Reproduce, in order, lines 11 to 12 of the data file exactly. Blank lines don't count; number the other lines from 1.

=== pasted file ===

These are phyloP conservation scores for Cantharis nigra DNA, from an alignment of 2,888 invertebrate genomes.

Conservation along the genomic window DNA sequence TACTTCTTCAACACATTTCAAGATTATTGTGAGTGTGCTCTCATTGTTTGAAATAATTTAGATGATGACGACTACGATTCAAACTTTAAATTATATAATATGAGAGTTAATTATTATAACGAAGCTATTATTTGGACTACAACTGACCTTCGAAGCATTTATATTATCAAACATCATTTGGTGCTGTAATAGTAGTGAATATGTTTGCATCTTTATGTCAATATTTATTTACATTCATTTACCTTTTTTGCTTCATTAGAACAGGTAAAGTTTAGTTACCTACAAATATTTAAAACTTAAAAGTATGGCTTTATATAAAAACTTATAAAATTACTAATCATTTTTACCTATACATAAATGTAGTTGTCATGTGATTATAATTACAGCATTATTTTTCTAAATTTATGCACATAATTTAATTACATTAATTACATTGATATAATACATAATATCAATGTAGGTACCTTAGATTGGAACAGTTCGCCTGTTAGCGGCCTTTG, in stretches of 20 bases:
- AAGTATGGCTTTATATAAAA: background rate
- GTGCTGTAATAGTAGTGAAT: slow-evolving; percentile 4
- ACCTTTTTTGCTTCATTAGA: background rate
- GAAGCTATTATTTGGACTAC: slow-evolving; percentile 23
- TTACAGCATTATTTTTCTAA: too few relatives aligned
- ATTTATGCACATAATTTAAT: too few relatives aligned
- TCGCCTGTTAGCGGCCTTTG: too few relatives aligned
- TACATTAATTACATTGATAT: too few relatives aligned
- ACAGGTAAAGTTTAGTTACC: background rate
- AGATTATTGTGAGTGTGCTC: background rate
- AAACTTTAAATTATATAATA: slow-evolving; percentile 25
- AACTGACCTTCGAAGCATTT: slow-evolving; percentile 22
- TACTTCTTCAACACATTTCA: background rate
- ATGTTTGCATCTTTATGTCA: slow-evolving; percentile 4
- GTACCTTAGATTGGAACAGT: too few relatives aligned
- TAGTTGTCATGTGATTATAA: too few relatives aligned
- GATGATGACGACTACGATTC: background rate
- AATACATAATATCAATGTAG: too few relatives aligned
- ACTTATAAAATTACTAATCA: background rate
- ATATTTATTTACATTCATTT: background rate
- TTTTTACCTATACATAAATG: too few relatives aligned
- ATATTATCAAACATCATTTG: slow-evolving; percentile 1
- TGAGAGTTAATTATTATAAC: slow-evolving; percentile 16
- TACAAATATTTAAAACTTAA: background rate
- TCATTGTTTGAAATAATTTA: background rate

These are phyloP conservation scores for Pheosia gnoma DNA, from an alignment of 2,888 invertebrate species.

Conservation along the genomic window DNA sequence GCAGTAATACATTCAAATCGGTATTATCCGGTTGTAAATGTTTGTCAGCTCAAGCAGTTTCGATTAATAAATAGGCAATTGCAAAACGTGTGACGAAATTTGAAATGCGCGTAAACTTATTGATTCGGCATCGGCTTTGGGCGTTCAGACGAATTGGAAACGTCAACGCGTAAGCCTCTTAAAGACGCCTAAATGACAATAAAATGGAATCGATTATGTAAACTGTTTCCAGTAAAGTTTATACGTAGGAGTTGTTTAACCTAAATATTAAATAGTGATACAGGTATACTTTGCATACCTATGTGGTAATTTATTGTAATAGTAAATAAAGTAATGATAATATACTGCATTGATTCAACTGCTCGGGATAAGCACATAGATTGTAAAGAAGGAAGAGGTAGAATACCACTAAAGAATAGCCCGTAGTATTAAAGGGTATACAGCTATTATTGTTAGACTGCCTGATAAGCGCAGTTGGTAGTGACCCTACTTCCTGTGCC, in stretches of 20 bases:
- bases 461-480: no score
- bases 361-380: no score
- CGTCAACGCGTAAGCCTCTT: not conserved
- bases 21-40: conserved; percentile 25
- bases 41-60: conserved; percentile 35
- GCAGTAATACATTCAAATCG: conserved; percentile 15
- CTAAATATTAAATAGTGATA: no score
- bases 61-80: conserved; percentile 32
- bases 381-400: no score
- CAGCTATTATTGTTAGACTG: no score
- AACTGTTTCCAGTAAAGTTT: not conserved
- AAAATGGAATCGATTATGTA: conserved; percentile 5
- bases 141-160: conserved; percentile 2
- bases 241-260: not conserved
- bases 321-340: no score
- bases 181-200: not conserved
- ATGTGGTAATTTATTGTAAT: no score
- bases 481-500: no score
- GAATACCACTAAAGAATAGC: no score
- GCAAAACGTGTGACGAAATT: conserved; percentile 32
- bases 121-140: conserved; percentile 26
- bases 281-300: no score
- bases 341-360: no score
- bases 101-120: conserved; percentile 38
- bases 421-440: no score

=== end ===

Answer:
- ACAGGTAAAGTTTAGTTACC: background rate
- AGATTATTGTGAGTGTGCTC: background rate